For the homework for this week, I looked at Evan Ratliff, Digital Tattoo, and Build a Digital Footprint You Can Be Proud Of. Digital Tattoo was the first place I explored, mostly because the name intrigued me. After poking around the site for a bit (I found the quizzes interesting, and it reminded me to clear out my computer cookies) I ended up at pilp.com. If you look up my name, I am non-existant. There are a million different women around the world with my name, and none of their 50+ suggestions was actually me. So, after reading Building a Digital Footprint You Can Be Proud Of, I tried googling my name – also nothing. This is complicated by the fact that the actor who played the Yellow Power Ranger in the remake of the Power Rangers has my name. Any search comes up with her, not me. You can’t even find me on the public facebook search. However, looking up my online username was something else. There is apparently only one person with my online pseudonym actively online, and that is me. The first 10 pages all have stuff that is mine (and some weird stuff that isn’t, of course). I also ran my pseudonym through pilp, and it was the same. While my age wasn’t right (it placed me as two years older than I am), and my ‘influential topics’ were completely hilarious (apparently I talk a lot about Sherlock Holmes, tea, and internet identity) it was mostly correct. The only thing that it said that was really wrong was that my flickr stream was owned by Eric Hoefler, who was my high school creative writing teacher. I still don’t understand why it thought that. Thankfully, it didn’t seem to me that anything I found was particularly scandalous. While Building a Digital Footprint You Can Be Proud Of says “be wary of people out there on the Internet with the same name as you” I think it is kind of hilarious that someone trying to google me would come up with Yellow Power Ranger. I think there are worse cyber twins I could have.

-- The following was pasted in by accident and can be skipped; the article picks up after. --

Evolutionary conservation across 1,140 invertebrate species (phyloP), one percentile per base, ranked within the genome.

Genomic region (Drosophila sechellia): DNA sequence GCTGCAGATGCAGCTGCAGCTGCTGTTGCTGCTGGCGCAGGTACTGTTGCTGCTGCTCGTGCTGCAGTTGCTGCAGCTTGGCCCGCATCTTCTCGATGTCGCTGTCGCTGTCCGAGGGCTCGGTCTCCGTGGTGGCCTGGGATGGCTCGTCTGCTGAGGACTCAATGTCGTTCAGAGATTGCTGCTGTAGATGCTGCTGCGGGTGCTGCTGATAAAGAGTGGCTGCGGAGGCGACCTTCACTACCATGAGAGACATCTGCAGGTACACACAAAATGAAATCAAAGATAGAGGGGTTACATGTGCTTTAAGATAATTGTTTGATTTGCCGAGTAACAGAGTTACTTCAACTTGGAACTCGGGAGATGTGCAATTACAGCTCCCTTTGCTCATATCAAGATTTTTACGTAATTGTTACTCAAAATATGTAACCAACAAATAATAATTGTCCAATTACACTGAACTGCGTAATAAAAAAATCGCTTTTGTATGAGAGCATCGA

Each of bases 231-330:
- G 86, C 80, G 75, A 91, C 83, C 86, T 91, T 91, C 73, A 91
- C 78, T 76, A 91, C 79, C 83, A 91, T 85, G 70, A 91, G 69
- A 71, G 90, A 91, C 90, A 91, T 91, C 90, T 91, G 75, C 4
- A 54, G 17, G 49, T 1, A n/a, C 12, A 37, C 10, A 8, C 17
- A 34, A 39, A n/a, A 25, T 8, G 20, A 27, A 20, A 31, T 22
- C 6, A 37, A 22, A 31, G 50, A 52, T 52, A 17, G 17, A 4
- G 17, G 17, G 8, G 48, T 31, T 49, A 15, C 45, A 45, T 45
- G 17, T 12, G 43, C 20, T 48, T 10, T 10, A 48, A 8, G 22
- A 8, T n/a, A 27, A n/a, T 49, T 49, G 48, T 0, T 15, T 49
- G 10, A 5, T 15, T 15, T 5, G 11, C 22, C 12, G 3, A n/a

The Evan Ratliff pice was a little more disturbing. I found it to be a fascinating read, but also, the idea of how much is trackable is somewhat disturbing. And having your information viewed by thousands of people, hunting for you? I admire Evan Ratliff for deciding to do what he did. I certainly wouldn’t have been willing to do so.